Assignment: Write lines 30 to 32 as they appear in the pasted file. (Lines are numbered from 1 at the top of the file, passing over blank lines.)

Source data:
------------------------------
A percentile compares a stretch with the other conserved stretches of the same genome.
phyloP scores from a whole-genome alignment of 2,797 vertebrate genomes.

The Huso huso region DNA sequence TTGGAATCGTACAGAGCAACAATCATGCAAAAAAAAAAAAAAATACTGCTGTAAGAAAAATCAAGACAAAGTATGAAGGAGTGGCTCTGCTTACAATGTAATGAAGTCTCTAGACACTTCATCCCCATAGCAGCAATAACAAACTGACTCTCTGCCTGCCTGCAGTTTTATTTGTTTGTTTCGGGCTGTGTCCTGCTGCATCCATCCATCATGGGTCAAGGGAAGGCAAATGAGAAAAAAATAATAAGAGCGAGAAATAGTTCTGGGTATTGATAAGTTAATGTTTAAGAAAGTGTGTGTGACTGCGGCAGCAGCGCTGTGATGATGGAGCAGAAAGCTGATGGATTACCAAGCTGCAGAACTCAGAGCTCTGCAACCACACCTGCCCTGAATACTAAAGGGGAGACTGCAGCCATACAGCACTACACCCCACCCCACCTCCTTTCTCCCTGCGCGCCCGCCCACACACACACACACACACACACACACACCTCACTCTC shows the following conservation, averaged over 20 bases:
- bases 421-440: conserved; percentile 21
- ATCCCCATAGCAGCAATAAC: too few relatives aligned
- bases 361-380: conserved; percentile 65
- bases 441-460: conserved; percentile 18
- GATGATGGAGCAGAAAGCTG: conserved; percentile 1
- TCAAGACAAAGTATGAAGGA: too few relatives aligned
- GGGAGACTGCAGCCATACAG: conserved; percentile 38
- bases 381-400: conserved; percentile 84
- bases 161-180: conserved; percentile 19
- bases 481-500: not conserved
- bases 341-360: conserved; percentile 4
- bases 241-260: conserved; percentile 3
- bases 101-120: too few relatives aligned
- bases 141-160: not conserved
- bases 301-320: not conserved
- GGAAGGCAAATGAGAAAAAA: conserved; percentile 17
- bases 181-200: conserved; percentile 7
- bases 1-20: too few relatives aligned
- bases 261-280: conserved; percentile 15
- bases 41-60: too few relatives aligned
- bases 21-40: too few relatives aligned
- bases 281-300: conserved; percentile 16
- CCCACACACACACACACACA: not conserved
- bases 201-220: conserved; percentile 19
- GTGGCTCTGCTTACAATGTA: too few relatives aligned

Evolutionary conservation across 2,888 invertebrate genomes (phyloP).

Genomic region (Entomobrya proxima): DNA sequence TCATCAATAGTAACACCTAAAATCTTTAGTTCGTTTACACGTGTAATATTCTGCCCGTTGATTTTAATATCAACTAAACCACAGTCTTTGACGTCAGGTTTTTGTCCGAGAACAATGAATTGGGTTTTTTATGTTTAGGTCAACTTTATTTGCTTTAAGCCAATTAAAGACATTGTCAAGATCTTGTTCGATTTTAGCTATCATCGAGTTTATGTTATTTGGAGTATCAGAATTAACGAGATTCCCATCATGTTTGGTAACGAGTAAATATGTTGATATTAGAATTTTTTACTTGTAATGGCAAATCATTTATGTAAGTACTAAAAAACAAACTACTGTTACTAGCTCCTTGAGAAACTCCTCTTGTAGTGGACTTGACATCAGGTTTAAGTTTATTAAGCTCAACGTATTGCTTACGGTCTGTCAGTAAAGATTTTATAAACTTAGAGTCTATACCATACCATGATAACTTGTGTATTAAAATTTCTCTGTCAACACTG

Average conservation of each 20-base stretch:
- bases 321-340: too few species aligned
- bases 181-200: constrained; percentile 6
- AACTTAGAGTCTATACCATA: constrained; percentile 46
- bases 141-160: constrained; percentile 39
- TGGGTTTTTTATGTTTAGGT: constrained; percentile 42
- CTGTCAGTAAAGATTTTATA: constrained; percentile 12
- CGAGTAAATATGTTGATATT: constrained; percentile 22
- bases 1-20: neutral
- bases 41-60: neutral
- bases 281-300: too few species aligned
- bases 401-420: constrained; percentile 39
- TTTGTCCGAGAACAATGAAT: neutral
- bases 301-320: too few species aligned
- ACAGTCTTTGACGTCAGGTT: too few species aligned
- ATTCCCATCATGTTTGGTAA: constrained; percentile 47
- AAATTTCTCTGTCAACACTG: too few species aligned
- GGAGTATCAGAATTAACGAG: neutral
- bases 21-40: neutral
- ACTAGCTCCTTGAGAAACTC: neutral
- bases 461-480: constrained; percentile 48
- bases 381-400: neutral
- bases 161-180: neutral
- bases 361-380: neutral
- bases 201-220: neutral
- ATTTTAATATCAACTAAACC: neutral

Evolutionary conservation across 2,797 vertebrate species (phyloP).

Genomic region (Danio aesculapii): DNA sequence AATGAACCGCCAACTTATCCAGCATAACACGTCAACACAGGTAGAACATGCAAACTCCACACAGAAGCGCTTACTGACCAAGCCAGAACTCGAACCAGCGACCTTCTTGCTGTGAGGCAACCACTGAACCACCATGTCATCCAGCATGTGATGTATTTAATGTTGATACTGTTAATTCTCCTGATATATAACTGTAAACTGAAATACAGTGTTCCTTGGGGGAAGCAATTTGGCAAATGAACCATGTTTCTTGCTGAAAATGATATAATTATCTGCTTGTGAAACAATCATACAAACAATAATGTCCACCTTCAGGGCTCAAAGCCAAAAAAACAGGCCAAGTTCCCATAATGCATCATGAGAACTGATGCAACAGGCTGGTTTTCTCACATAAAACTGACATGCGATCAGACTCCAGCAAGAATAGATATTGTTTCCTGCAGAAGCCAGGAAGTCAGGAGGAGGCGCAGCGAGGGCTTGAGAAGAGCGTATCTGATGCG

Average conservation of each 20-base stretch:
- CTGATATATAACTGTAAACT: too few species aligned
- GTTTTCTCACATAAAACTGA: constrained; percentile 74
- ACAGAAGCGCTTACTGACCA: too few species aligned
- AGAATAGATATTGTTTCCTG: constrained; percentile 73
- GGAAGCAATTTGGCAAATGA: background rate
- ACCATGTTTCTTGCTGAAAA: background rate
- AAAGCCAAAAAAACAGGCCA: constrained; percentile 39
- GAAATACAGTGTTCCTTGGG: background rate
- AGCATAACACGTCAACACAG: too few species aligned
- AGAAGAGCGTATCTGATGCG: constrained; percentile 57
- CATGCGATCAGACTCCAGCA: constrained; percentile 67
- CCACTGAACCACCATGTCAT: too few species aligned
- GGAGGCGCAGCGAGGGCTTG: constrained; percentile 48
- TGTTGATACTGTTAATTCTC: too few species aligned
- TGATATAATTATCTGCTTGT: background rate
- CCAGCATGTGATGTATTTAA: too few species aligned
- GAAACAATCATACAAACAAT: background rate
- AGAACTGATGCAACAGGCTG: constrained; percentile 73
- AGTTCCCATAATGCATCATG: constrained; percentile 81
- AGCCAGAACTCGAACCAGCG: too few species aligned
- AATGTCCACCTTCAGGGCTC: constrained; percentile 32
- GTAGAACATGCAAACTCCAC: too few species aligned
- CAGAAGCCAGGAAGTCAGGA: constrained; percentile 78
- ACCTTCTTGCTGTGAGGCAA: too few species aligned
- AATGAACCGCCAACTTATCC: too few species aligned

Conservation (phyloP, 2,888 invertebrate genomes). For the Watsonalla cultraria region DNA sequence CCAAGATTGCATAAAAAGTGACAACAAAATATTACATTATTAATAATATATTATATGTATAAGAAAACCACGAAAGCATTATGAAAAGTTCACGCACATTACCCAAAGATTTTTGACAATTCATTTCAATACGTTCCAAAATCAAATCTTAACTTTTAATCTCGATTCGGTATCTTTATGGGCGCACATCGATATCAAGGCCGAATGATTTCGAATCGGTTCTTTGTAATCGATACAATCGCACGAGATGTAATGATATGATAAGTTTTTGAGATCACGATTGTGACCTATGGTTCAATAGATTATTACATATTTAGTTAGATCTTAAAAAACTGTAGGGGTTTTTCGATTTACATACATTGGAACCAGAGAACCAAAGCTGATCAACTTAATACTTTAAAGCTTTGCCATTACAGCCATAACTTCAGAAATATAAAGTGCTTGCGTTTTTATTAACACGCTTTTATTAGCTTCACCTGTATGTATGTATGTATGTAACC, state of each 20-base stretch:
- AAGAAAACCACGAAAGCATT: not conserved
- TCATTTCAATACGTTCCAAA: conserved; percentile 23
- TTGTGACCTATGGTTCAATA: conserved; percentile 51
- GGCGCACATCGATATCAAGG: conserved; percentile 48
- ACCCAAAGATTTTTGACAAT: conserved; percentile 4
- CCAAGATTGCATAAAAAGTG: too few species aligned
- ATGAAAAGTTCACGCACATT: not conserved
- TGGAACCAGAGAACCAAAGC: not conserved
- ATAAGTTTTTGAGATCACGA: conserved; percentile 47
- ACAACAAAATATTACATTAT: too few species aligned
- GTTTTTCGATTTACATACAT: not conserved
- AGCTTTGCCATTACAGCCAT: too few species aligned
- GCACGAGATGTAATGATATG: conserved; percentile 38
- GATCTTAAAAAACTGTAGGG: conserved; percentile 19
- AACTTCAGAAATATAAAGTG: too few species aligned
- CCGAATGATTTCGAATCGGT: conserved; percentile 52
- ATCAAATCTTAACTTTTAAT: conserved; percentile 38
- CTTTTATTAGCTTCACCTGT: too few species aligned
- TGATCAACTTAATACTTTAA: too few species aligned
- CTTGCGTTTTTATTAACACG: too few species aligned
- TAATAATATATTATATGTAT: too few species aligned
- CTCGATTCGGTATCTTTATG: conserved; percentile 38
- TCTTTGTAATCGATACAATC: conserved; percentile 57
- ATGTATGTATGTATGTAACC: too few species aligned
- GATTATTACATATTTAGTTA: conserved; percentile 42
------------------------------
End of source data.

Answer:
Genomic region (Entomobrya proxima): DNA sequence TCATCAATAGTAACACCTAAAATCTTTAGTTCGTTTACACGTGTAATATTCTGCCCGTTGATTTTAATATCAACTAAACCACAGTCTTTGACGTCAGGTTTTTGTCCGAGAACAATGAATTGGGTTTTTTATGTTTAGGTCAACTTTATTTGCTTTAAGCCAATTAAAGACATTGTCAAGATCTTGTTCGATTTTAGCTATCATCGAGTTTATGTTATTTGGAGTATCAGAATTAACGAGATTCCCATCATGTTTGGTAACGAGTAAATATGTTGATATTAGAATTTTTTACTTGTAATGGCAAATCATTTATGTAAGTACTAAAAAACAAACTACTGTTACTAGCTCCTTGAGAAACTCCTCTTGTAGTGGACTTGACATCAGGTTTAAGTTTATTAAGCTCAACGTATTGCTTACGGTCTGTCAGTAAAGATTTTATAAACTTAGAGTCTATACCATACCATGATAACTTGTGTATTAAAATTTCTCTGTCAACACTG

Average conservation of each 20-base stretch:
- bases 321-340: too few species aligned